Off the Page

A blog on Canadian writing, reading, and everything in between

Latest Blog Posts
Book Cover the Queer Evangelist

On Telling the Truth in Politics

By Cheri Divnovo

An excerpt from new memoir The Queer Evangelist, Cheri DiNovo's story of her life as a queer minister, politician and st …

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 The Chat with GG's Literature Award Winners The Fan Brothers

The Chat with GG's Literature Award Winners The Fan Brothers

By Trevor Corkum

We continue our special coverage of this year’s Governor General's Literature Award winners in conversation with the a …

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Book Cover Oy Feh So

Notes from a Children's Librarian: Books on Jewish Heritage

By Julie Booker

Compelling stories showcasing Jewish Heritage to be enjoyed by readers of all ages.

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The Chat with GG's Literature Award Winner Madhur Anand

The Chat with GG's Literature Award Winner Madhur Anand

By Trevor Corkum

Check out our conversation with Madhur Anand, whose brilliant experimental memoir This Red Line Goes Straight to Your He …

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Me and Bridget Jones (20 Years Later)

Me and Bridget Jones (20 Years Later)

By Erika Thorkelson

Erika Thorkelson's "Me and Bridget Jones (20 Years Later)" is one of the essays in Midlife, a new essay collection explo …

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The Chat with GG's Literature Award Winner Michelle Good

The Chat with GG's Literature Award Winner Michelle Good

By Trevor Corkum

Today we are pleased to kick off our special coverage of the 2020 Governor General's Award winners (English-language) wi …

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Book Cover Cattail Skyline

The World Up Close

By Joanne Epp

A recommended reading list by author of new book CATTAIL SKYLINE on paying close attention to the small and particular.

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Book Cover What's In It For Me

The Keepers on My Bookshelf

By LS Stone

Depth and humour are themes in this great recommended reading list by the author of the new middle grade novel What's in …

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Book Cover the Girl from Dream City

How Does a Woman Become a Writer?

By Linda Leith

"The writers who interest me most, always, are women who write about themselves in ways that a male writer never could." …

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Book Cover Big Reader

11 Essay Collections to Revisit Now

By Susan Olding

"The bestselling novel of a decade ago will sometimes seem stale or irrelevant today, but that’s rarely true of an ess …

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Amanda Leduc on Voyages and Hidden Magic

Book Cover The Miracles of Ordinary Men

A guest post by the author of new novel The Miracles of Ordinary Men.

Confession: for most of my twenties, I wasn’t that much of an Atwood fan. Or, really, of Mordecai Richler. Or Rohinton Mistry. Or Michael Ondaatje. Nor was I, truth be told, all that much in love with Alice Munro, perfect storyteller though she might be. In my late teens and early twenties, I was all about the international read—I wanted books that were about far away. Books that would teach me about the Literature of the World. (Or something. It sounds silly now. It made perfect sense back then.) Books that would open me. Books that would make the world feel so much bigger than my tiny little one-intersection hometown.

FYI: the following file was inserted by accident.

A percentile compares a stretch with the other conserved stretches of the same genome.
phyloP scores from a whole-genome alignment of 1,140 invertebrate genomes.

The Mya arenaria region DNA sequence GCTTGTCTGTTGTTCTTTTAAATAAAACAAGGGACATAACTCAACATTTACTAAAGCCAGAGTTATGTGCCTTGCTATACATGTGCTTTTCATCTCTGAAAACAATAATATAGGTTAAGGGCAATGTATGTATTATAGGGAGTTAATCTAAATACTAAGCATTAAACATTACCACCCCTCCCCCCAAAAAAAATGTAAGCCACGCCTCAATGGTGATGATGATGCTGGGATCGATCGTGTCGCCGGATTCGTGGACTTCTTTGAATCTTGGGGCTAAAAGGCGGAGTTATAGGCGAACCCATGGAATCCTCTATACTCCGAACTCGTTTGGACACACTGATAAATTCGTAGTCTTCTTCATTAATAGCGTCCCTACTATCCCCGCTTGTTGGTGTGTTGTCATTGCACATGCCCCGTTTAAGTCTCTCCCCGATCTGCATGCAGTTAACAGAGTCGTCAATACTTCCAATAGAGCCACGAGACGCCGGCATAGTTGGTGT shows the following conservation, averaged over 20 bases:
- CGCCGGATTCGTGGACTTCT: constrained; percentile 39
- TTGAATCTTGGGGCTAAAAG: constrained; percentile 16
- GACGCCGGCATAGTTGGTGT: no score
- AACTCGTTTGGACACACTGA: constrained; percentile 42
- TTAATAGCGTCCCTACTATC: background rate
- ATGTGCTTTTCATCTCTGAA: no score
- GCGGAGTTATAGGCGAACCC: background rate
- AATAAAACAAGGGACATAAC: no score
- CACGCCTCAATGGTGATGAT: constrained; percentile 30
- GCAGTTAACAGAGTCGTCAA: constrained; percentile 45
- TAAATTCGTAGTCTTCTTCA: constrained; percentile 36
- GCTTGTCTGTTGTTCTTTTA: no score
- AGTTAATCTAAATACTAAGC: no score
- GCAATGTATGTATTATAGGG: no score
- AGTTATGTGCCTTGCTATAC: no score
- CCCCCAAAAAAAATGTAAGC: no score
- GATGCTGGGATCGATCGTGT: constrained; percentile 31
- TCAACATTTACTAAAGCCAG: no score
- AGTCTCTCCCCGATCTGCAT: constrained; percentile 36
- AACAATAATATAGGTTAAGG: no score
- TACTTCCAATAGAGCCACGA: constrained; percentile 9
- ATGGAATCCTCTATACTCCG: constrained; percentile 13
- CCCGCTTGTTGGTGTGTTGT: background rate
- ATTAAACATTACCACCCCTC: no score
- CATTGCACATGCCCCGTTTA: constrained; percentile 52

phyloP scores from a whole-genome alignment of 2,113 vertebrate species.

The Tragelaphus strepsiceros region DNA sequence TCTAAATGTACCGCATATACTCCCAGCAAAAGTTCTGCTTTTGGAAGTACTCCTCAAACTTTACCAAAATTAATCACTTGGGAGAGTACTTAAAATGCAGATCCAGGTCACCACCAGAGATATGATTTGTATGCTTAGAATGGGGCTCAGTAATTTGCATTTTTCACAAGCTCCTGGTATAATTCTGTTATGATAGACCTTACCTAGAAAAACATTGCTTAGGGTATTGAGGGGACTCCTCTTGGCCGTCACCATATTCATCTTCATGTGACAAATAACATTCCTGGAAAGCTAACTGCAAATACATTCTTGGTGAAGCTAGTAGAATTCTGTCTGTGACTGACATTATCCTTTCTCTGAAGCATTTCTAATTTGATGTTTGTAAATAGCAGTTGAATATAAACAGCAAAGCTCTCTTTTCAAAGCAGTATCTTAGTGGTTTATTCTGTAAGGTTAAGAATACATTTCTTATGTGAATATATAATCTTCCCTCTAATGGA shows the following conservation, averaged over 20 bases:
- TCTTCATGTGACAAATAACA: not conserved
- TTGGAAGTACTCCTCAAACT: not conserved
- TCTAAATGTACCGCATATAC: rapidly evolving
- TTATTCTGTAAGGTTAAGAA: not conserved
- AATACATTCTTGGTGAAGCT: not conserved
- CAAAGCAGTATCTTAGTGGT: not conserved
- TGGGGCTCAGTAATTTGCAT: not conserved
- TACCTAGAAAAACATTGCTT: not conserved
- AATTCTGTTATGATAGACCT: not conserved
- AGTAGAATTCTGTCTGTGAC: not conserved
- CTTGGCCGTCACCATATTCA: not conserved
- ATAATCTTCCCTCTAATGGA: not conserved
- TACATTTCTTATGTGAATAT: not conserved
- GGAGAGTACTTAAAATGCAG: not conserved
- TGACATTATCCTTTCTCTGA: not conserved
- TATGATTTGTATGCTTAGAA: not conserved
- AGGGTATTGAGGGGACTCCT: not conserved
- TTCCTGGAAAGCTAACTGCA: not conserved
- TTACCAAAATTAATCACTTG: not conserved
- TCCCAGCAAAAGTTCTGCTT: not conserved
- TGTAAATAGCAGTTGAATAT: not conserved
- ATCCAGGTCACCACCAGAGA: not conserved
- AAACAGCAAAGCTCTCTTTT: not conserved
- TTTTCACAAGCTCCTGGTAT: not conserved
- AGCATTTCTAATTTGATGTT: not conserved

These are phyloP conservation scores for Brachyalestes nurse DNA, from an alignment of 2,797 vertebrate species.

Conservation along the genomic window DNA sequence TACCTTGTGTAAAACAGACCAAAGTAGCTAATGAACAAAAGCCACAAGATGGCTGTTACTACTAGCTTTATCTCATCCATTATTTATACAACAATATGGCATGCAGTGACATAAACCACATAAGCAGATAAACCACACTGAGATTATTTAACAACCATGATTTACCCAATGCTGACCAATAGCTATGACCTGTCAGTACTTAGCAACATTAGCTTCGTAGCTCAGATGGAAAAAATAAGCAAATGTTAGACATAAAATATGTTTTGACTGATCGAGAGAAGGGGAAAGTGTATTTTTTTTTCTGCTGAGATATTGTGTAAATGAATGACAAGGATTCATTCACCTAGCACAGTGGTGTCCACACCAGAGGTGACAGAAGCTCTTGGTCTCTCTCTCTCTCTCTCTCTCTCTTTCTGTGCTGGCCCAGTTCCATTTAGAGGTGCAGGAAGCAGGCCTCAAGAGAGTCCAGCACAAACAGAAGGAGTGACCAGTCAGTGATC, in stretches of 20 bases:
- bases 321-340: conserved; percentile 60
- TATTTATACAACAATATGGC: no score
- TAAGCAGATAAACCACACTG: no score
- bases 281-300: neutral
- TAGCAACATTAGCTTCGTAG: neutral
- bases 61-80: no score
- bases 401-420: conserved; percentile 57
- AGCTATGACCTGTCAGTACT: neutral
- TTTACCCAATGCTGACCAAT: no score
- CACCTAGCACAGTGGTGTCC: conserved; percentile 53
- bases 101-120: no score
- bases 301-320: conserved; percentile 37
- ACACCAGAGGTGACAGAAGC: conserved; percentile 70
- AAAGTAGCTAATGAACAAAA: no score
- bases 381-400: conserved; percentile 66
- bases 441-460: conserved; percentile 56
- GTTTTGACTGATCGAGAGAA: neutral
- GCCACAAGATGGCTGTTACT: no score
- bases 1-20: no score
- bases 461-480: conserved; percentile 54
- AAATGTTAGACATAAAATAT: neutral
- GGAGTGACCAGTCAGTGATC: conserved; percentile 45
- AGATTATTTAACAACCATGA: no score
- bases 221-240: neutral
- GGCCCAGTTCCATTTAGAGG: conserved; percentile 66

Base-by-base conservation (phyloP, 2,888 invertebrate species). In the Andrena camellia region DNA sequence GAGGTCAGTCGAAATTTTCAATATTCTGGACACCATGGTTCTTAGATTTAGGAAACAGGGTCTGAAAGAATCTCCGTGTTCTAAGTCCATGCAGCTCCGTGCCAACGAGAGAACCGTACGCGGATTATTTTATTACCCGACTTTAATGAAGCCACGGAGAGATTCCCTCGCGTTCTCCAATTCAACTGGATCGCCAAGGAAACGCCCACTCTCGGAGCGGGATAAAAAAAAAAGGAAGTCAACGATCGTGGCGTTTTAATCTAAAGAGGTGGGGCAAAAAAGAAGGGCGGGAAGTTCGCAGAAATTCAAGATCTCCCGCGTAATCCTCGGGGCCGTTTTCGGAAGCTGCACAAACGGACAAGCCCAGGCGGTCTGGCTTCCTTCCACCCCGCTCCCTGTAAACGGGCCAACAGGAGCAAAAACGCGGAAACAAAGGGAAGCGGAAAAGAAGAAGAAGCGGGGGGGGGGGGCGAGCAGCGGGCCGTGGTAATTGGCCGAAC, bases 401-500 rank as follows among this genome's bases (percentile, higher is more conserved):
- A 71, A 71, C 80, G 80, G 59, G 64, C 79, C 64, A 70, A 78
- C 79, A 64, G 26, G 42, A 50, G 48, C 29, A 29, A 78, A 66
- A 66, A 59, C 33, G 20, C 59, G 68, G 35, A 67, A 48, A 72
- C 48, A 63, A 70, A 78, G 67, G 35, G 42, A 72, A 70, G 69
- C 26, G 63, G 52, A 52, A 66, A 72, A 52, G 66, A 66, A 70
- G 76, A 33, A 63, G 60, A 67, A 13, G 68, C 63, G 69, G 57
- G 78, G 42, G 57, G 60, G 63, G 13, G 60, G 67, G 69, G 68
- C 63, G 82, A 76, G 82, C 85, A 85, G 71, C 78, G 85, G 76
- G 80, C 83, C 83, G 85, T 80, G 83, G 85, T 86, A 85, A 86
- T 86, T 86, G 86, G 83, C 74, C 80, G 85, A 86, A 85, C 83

Or so I told myself. What I really wanted, I think now, were books that would tell me about magic. Books like Jonathan Strange & Mr. Norrell, or The Time Traveller’s Wife, or The God of Small Things—different magical books all, and none of them Canadian, but books that I loved so much I took them to the UK and back, multiple times, and who cared about that extra weight in the suitcase. Books like The Night Circus, which I discovered only last year, peeling open its pages with the wonderful thrill of the booklover: oh yes. You. I’ve been waiting forever for you.

I felt th …

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Amanda Leduc: On Owning It and The FOLD

the FOLD logo

The very first Festival of Literary Diversity turned out be everything that we were hoping it would be. It was galvanizing, thought-provoking and inspiring, starting conversations that we hope will continue on and on. And so to that end, we are pleased to publish this essay by Amanda Leduc, who is The FOLD's Communications, Development, and Accessibility Coordinator about what it meant to be part of this extraordinary event and how it brought about a change in her own point of view. 

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In February of 2016, I started working for the FOLD. The job promised something that was, at long last, in my field—a job that wasn’t pulling espresso shots or taking minutes or picking strawberries or faxing things or opening a locked door for psychiatric patients, as valuable and full of stories as all those jobs had been. A few days after I accepted the job offer I was driving to Brampton, having suddenly become one of Those People who make a semi-regular commute over the 400-series highways.

It was a lovely drive, actually. My training session was lovelier still—we took a walk through PAMA, the museum that would be hosting the festival, we went over the FOLD’s social media accounts, we started to look at what the next few months would look like as we pulled the festiva …

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